Saturnal, the third album by Madrid-based October Equus, may not be the most entirely original record in the avant-prog music world circa 2011, but that shouldn't dissuade fans of the style from seeking it out and grabbing it up, pronto. Their previous album, 2008's Charybdis, was an impressive effort, but in comparing the two, Saturnal arguably gets the edge. Charybdis at times sounded like a cross between the breeziness of Hatfield and the North and the darkness of Univers Zero or Present, instrumental prog with an expected array of keyboards, electric guitar, bass, and drums, with occasional saxophone adding an avant jazz flavor to the nearly thoroughly composed music. With Saturnal, some changes have been made, although not in the direction of Sun Ra, as the album title and some song titles would indicate. Guitarist Angel Ontalva, keyboardist Victor Rodriguez, bassist Amanda Pazos Cosse, and saxophonist Francisco Mangas are all back again; however, former drummer José Varela has been replaced by Vasco Trilla, and there is a second reedman here, saxophonist Alfonso Muñoz, while cellist Pablo Ortega is worked into the arrangements here and there. Notably, Muñoz and Trilla are also members of the Barcelona-based Canterbury-esque eight-piece jazz-rock outfit Planeta Imaginario, a development suggesting that both groups draw at least in part from the same British and European pre-punk wellspring. With this expanded lineup, the music of October Equus has a newfound complexity, an anathema to those who feel "real" rock must consist of a few chords hammered out in a garage, but also something that won't send avant-prog fans scrambling for the exits.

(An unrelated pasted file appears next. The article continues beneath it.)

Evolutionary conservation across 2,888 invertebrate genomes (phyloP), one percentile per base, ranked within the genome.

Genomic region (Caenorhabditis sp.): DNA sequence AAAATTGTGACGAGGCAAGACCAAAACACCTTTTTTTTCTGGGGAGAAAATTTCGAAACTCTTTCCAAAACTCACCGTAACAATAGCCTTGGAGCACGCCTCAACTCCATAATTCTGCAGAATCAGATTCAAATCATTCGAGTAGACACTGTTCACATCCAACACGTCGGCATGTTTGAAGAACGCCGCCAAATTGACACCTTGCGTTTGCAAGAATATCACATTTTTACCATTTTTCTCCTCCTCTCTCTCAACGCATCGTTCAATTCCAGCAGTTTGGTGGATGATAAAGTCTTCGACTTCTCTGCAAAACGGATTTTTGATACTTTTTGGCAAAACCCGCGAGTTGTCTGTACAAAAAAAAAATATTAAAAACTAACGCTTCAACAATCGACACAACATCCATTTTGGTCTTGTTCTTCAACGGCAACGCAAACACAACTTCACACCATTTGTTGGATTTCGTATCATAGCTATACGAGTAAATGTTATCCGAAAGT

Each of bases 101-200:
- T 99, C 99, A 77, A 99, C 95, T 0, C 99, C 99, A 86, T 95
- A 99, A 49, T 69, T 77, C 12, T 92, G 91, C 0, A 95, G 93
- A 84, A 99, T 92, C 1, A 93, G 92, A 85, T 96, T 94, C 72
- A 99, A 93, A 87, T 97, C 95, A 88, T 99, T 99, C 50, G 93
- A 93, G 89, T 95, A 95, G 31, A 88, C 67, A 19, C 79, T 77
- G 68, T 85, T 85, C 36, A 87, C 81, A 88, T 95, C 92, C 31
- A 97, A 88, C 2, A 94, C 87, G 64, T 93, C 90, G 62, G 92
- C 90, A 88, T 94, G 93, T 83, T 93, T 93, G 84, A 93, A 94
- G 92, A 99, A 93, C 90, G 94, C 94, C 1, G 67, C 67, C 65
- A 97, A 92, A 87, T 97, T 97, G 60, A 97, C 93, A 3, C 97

After all, October Equus have played Portugal's Gouveia Art Rock festival, not the Vans Warped Tour. Quebec avant-proggers Miriodor, champions of highly listenable but idiosyncratic Rock in Opposition-informed music for decades, have also played Gouveia, and if you enjoy any of that band's latter-day recordings -- Mekano, Parade + Live at NEARfest, Avanti!, Cobra Fakir -- then Saturnal is for you; several pieces here could slot into the track listings of those Miriodor platters and you wouldn't blink an eye. There are multi-layered, contrapuntal composing approaches, a wide array of keyboard and guitar voicings, rhythmic drive and inventiveness, and yet undeniable approachability -- this is, in a sense, "difficult" music that goes down relatively easily. Continuing the Miriodor comparison, Ontalva oftentimes sounds more akin to Bernard Falaise than to the Hatfields' Phil Miller, and keyboardist Rodriguez to Pascal Globensky than to Dave Stewart (although Rodriguez more strongly favors dark orchestral string voicings, sometimes quite high in the mix). And as for those saxophones, Canterbury/RIO fans will likely hear a bit of Italy's Picchio dal Pozzo from that Italian band's 1980 classic Abbiamo Tutti I Suo Problemi. With these influences, one could argue that Saturnal is somewhat derivative -- alternatively, comparing the album to such worthy antecedents could be taken as high praise indeed, and in fact, for avant-prog fans at this late date, a minor miracle. ~ Dave Lynch